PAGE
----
In an age where a laptop and autotune are all that is needed to qualify one a musician, Jeff Anderson lets true musicianship ring through on his latest album A Thousand Tongues. Combining the natural sounds of acoustic guitar, dobro, cello, banjo, violin, and natural percussion with a clear vocal passion that is so often lost or overlooked, Jeff unapologetically raises the current music making bar. With a sound reminiscent of Todd Agnew or Casting Crowns, climatic and passionate vocals accompanied by a solid flowing orchestra of sound best describes Anderson’s music, making it a must for the worship enthusiasts music library.
Glory To God starts off the album with instant beats and faint flowing vocals. All cut out leaving only violin and whispered vocals to tell an intricate lyrical story. Drums add as vocals build up to the chorus. Synth highlights the chorus giving it an abstract feel, while the drums hold definition. It ends as instrumentals fade and stop abruptly with an immediately loud quiet placed strategically to bring in ‘There Is A Light (His Name Is Jesus)’.
We hear ‘His Name is Jesus’ repetitively common to worship music. It begins with hushed long tones holding through vocals with occasional defining keys that build toward the middle of the song. The second half progressively weaves back and forth between keyboard, and guitars as all instruments build getting louder and more forceful then suddenly cut back all at once leaving only hushed keyboard, and vocals. It fades to an end like a heavy sigh after the tension.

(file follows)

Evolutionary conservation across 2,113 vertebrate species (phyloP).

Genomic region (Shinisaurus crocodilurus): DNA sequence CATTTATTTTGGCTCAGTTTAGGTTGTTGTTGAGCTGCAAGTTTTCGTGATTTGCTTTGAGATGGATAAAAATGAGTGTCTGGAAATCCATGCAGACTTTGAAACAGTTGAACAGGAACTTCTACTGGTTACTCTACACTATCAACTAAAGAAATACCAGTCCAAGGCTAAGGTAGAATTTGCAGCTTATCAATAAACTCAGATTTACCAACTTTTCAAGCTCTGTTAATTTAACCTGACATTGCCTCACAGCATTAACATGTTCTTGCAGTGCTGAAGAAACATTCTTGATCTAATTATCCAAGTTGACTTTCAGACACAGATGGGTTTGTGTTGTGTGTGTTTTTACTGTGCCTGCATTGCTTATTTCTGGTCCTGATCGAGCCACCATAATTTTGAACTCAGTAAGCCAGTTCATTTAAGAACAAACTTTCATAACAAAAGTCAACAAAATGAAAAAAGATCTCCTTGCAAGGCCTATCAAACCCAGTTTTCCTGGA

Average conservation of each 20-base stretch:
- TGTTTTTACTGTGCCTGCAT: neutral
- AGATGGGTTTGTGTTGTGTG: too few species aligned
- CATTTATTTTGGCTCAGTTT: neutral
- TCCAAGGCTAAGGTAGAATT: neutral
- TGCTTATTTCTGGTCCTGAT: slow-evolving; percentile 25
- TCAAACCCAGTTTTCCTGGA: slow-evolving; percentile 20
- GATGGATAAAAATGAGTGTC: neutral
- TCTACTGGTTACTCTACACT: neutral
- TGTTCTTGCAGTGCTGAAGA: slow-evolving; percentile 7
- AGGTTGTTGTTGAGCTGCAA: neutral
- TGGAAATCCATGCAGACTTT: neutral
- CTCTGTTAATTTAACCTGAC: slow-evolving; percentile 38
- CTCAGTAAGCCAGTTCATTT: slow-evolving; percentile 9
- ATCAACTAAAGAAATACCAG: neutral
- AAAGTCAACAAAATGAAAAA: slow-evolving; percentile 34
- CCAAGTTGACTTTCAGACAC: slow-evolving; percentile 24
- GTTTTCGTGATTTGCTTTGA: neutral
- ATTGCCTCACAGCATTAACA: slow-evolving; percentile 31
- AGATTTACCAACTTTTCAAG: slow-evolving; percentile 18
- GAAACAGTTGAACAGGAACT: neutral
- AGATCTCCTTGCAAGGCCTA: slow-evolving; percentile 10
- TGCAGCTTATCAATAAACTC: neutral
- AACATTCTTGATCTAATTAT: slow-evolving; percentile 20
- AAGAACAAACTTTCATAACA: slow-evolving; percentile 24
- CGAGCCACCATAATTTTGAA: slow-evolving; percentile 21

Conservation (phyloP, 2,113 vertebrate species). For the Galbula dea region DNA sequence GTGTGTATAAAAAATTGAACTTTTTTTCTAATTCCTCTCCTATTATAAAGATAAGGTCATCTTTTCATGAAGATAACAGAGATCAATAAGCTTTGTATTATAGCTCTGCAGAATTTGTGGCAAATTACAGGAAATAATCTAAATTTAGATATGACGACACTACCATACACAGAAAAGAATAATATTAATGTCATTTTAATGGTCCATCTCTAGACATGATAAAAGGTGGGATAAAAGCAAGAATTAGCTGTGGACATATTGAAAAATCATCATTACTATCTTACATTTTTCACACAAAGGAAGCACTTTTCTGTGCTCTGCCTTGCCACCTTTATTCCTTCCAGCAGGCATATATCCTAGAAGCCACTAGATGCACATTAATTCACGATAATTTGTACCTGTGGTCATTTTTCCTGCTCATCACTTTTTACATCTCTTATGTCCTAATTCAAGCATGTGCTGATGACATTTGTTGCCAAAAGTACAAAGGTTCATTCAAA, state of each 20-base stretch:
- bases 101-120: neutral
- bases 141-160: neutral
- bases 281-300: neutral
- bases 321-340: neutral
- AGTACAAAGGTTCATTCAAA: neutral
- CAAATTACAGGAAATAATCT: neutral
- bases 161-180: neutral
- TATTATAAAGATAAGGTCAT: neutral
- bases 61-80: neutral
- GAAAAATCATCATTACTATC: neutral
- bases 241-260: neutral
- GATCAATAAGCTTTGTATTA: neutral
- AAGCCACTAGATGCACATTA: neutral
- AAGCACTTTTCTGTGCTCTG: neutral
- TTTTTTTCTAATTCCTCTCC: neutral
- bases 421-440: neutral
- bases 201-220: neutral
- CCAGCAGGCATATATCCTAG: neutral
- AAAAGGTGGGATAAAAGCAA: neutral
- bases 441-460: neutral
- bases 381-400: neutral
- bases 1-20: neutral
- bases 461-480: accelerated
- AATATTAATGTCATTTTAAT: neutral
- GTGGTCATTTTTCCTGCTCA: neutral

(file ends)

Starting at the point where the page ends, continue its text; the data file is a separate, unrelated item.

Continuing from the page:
Title Track 3, takes a joyful break from the passionate intensity of the first two. It begins with light repetitive guitars and echo-like vocals, all at once transitioning to very quiet guitars and immediate highlighted vocals. Halfway through guitar plucks some water-rippling strategic high-pitched notes followed by pointed vocals. Then instruments and vocals join in full force to the end mounting upon the word ‘Grace’. Suddenly, drums and guitars cut out, leaving only a faint ringing note as hushed vocals end the song.
The album ends with acoustic guitar providing melody and rhythm as quiet vocals tell a story. Violin enters surrounding vocals with warmth. Dramatic crescendos and decrescendos make ‘Your Love Never Fails Me’ a very moving and solid closing to the album.
Emphasis resides on the vocals throughout; lyrical value is not lost on the singability of the album. Instruments fall into place and seem to dance around vocals in a superbly exquisite combination of hard and soft rock. His gravel-esque voice at the top of the most passionate notes adds to the sense of worship exuded by A Thousand Tongues.